How will the Save Local Business Act help small businesses?

The Save Local Business Act would preserve key American engines of economic and employment growth. Here’s how. 

Updated July 5, 2023

As a part of AFP’s broad agenda supporting a flexible workforce and contained within the AFP endorsed Employee Rights Act, the Save Local Business Act would help ensure continued paths to success for many entrepreneurs and small businesses across America.

What is the Save Local Business Act?

Included within the newly introduced ERA, the Save Local Business Act has also been introduced independently in the 118th Congress by U.S. Senator Roger Marshall (S. 1261) and U.S. Representative James Comer (HR 2826). This legislation would put into law a permanent “joint employer” standard that protects rather than undermines small and local businesses using franchise and vendor models through which entrepreneurs employ millions of Americans.

The standard would apply to both the U.S. Department of Labor (USDOL) enforcing the Fair Labor Standards Act (FLSA) and the National Labor Relations Board (NLRB) enforcing the National Labor Relations Act (NLRA).

The key provision in the ERA pertaining to this clarifies that:

“An employer may be considered a joint employer of the employees of another employer only if each employer directly, actually, and immediately, exercises significant control over the essential terms and conditions of employment of the employees of the other employer, such as hiring such employees, discharging such employees, determining the rate of pay and benefits of such employees, supervising such employees on a day-to-day basis, assigning such employees a work schedule, position, or task, or disciplining such employees.”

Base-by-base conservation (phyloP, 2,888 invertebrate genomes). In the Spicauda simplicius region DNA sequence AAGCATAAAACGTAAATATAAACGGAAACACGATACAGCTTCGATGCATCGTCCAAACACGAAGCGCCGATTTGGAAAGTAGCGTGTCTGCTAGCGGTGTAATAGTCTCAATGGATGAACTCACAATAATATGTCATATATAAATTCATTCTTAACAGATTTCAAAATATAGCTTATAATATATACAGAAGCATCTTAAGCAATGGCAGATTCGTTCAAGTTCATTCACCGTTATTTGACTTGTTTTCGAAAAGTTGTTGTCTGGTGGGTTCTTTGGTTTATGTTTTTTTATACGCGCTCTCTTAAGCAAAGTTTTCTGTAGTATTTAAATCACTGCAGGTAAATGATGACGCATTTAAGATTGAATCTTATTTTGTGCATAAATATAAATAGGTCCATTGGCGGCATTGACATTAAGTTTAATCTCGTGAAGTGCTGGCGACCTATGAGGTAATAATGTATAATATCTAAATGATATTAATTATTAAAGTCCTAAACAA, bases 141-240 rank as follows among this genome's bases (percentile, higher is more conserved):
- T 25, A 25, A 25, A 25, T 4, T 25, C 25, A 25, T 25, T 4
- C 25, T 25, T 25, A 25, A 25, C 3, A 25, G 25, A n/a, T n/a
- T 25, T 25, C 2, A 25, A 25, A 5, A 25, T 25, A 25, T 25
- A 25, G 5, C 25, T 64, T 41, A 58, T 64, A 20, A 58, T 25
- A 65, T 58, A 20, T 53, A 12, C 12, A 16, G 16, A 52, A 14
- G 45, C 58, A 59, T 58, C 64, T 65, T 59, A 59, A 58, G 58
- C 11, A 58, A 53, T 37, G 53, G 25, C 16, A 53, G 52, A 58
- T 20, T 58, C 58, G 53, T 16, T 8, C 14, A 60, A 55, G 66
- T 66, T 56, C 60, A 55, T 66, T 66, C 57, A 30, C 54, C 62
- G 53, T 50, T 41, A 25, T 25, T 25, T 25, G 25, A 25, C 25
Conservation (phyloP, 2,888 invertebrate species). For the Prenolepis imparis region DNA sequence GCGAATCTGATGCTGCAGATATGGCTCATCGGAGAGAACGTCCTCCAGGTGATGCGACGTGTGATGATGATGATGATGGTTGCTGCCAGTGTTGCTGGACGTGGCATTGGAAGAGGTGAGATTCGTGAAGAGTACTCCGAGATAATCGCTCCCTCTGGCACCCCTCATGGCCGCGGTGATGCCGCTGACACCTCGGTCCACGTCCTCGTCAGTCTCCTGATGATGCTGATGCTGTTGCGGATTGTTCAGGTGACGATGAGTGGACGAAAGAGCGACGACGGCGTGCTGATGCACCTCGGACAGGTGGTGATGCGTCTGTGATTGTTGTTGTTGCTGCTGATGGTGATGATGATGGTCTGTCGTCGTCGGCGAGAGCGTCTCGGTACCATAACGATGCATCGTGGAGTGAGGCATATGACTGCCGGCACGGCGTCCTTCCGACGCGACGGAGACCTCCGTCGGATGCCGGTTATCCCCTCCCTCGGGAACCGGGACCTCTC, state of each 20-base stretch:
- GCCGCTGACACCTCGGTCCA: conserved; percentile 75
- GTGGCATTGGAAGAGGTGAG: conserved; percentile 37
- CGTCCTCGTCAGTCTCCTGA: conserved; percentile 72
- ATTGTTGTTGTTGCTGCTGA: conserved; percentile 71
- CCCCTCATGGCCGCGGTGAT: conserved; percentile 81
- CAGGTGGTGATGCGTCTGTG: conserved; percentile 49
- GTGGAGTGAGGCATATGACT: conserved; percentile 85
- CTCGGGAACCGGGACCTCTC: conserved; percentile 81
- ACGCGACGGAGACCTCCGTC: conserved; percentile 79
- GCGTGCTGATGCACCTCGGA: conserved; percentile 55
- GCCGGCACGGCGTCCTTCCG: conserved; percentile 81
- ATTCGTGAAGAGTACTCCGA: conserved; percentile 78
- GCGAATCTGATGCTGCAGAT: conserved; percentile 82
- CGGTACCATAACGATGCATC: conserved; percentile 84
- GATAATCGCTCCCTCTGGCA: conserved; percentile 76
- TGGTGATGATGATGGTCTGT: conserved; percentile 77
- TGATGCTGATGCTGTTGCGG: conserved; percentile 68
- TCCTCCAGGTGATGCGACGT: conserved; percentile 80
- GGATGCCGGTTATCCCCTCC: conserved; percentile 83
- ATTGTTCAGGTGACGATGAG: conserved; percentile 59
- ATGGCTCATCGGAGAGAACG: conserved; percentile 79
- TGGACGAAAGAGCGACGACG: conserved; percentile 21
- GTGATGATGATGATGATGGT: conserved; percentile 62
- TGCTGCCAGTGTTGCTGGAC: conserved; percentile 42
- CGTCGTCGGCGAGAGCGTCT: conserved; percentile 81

What does this mean?

Spoken more plainly, many small businesses are formed by entrepreneurs under franchise models — think of local McDonald’s and Great Clips stores, for instance — or vendor and subtractor models where businesses utilize other businesses and individuals to supply products or services such as manufacturers, temp agencies, construction companies, and cleaning companies.

Franchisees open their own businesses and staff their own employees but utilize branding, products, promotional material and/or other beneficial products and services from franchisors to build their business while vendor companies provide services to other businesses, meeting the end product expectations of those businesses but managing themselves independently.

Joint employer rules are used to determine if more than one business has control over employees such that both act as employers and are legally liable for the actions of each other.

The Save Local Business Act is important because it prevents entrepreneurs who wish to run independent businesses from falling under control of larger businesses, effectively ending their own businesses and turning someone in their position into merely a manager for other companies.

Policy Background for the Save Local Business Act